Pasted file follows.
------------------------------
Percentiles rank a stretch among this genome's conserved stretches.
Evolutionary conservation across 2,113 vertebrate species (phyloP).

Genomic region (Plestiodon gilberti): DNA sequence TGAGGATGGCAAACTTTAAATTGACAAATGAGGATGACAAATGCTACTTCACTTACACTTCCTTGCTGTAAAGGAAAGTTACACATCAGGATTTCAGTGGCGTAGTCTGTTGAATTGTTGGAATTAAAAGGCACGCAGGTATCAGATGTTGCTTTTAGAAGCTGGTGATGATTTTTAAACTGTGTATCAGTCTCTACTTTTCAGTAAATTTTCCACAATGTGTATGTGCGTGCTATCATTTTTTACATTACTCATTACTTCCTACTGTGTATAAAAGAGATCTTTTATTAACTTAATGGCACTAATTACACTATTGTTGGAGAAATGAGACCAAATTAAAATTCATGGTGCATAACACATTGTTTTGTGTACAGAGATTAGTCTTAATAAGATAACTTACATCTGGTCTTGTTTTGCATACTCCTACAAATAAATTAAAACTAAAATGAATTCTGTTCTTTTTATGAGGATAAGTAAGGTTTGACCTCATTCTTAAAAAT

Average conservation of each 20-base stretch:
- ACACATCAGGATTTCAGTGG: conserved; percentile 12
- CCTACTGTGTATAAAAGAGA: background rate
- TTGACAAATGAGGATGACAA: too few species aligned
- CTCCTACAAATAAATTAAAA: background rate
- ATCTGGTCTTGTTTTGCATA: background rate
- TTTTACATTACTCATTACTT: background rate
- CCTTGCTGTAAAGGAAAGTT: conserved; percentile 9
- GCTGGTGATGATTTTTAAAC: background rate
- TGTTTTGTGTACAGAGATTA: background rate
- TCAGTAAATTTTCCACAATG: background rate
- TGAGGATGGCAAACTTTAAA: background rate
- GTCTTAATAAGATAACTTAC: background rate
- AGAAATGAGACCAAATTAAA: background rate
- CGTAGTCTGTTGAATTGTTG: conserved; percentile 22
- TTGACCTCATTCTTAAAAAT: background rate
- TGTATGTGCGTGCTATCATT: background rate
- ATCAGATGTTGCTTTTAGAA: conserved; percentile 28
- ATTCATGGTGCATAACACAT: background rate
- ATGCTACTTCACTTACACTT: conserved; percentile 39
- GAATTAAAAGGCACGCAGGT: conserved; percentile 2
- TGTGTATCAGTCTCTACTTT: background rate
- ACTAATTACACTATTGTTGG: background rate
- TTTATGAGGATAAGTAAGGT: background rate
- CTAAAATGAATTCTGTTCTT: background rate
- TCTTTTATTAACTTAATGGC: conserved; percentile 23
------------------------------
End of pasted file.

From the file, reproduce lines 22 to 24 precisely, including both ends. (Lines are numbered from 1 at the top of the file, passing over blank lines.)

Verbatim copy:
- ATTCATGGTGCATAACACAT: background rate
- ATGCTACTTCACTTACACTT: conserved; percentile 39
- GAATTAAAAGGCACGCAGGT: conserved; percentile 2